10 Best Tool Videos
Tool are one of those bands that gets people talking, and a lot of times that talk is about their striking music videos. Most of them are full of abstract imagery that seem to be culled from some strange dreamworld. Guitarist Adam Jones directs a majority of their clips and uses many different visual techniques to breathe life into creatures and worlds far removed from our own.
The human mind is wired to find stories in its environment. When presented with a string of images and scenarios, the brain will try to tie them all together into a narrative. Tool's videos play with that human instinct, often to unsettling ends. Keep your mind open and enjoy as Noisecreep presents the 10 Best Tool Videos.
While ambiguity and mystery are now considered fundamental aspects of Tool videos, this wasn't the case with their first video, 'Hush.' The anti-censorship message is delivered loud and clear as the band members pose nude, their only cover being 'Parental Advisory' labels. 'Hush' is one of only a few Tool videos that features the band members and doesn't have any stop-motion animation.
This unofficial, fan-made video for 'The Pot' is definitely influenced by the unique visual style that Tool guitarist Adam Jones has developed over the years. Numerous fan-made videos exist and this video for 'The Pot' is one of the best efforts around. A woman rises out of a cardboard box to be entertained by an insect-winged magician. A strange man off to the side seems to be controlling everything, but, like most of the 10 Best Tool Videos, nothing is truly certain.
'Vicarious' was the first single Tool released from their 2006 album, '10,000 Days.' It is one of only three videos the group has made that doesn't include stop-motion animation. Instead, the entire video is done in CGI. It features a person with transparent skin bearing witness to many strange occurrences in a faraway desert leaving the viewer to interpret what it all means.
This video for the song 'Bottom' off the album 'Undertow' is the second fan-made video to make it on our list of 10 Best Tool Videos. This one, unlike the video for 'The Pot,' features hand-made puppets. The animation style, while a little rough, has a certain child-like charm that only highlights the video's weirdness. Within a vaguely Victorian setting, a man is tormented by all manner of strange things, including giant snails, nuns and several tri-faced women in the woods.
Clocking in at just over 10 minutes, the video for 'Parabol/Parabola' is more short film than music video. Three "men" with odd faces and fat fingers perform some sort of ritual around a table. As they float above the table, spinning in a circle, the characters vomit up a black substance that forms a circle within the square of the table. And that's just the first half of the video.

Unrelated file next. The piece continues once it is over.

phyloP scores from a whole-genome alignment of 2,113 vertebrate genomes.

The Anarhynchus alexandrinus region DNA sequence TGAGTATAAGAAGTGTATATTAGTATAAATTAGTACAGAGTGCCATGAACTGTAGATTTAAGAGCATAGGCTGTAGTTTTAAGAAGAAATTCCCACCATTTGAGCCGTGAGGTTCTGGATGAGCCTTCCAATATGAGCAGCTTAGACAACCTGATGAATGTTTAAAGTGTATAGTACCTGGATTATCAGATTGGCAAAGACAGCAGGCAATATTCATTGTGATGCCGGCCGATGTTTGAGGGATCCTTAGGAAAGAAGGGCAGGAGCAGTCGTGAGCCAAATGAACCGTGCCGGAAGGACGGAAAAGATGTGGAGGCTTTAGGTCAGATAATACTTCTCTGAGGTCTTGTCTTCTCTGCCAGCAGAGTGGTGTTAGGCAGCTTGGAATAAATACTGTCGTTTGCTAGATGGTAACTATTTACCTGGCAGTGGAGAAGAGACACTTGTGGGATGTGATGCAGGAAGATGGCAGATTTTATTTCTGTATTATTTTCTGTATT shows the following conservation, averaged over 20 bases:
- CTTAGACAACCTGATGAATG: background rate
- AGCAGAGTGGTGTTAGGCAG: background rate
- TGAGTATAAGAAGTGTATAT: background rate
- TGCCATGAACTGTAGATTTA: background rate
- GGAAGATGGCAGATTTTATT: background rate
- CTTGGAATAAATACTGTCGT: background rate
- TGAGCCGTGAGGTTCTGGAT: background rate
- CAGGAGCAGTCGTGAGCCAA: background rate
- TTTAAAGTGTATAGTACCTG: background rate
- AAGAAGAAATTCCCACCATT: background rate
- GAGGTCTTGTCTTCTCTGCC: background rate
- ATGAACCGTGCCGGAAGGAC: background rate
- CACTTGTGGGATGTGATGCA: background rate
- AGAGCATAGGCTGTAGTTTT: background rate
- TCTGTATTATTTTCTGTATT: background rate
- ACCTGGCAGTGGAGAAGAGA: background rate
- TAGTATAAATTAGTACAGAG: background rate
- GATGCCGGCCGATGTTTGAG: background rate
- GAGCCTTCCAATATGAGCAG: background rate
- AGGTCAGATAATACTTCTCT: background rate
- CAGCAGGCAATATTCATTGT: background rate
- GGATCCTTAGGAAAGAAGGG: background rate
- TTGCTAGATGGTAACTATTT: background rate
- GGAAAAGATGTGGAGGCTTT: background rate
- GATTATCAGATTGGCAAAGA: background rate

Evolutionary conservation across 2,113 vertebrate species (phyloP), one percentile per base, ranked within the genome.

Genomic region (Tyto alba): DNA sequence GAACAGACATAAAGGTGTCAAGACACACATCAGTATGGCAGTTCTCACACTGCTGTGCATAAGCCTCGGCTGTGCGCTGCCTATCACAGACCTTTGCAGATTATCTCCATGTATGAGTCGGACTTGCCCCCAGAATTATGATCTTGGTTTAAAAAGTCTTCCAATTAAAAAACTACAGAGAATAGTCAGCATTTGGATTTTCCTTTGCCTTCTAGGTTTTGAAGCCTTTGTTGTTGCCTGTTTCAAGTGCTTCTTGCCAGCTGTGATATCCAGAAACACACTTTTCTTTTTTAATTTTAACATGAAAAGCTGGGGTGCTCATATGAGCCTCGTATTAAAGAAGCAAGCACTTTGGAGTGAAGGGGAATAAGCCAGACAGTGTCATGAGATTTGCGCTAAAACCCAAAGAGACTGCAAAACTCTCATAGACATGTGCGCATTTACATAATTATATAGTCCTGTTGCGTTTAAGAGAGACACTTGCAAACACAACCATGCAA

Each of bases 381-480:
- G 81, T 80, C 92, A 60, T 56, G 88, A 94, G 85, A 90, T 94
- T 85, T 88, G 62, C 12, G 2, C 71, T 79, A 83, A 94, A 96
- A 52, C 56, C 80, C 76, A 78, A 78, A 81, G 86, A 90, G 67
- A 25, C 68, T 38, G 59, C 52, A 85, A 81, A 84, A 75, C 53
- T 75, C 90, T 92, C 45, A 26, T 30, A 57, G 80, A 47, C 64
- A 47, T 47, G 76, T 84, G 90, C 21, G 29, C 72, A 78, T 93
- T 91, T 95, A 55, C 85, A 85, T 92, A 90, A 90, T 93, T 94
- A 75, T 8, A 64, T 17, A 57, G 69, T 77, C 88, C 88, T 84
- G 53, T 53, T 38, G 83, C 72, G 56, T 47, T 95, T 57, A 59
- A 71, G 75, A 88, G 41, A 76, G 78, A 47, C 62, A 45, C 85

From the album of the same name, 'Ænema' starts out rather mildly as a normal, unremarkable man in a suit walks by and puts his hands on a wall. The video doesn't get really weird until the man unties a bundle, releasing a second smaller man who seems incomplete, as his stomach and other organs become visible.
The video for 'Schism' might contain some of the most memorable imagery from Tool's album 'Lateralus.' The video features a man and a woman coexisting and performing strange tasks. They eventually end up walking on their hands and feet, their heads bobbing unnaturally. These characters were often featured in Tool's live show during the 'Lateralus' tour.
The video for 'Prison Sex' stirred up controversy, as did many aspects of the the album it was on, 'Undertow.' The album was banned from stores like Wal-Mart and K Mart because of its album art. So too was the video for 'Prison Sex' banned from MTV after a few viewings because of its sensitive subject matter. Guitarist Adam Jones directed the promo as a surreal depiction of child abuse. While it caused controversy, the clip cemented Tool's place in music video history.
Controversy is all over the place in our list of 10 Best Tool Videos. 'Stinkfist' spurred another conflict when MTV deemed the song's title too offensive to be said on air. They decided to rename it 'Track No. 1,' angering many Tool fans. MTV veejays, though, acknowledged the injustice. '120 Minutes' host Matt Pinfield shook his fist while explaining MTV's decision to censor the title, while MTV host Kennedy would smell her fist before introducing 'Track No. 1.' As for the clip itself, this visually stunning piece follows two sand people continually enduring body modifications.
'Sober' was the video that launched it all. Directed by Fred Stuhr, it featured characters designed by Jones. It is also one of the few Tool videos that contains shots of the band members, although they're blurry and hard to pick out. This video has much of the imagery that first comes to mind when people think of Tool videos, including the ever-disturbing shot of the video's main character standing while his arm shakes violently, as well as what looks like meat and string flowing through a rusty pipe -- a stirring image indeed.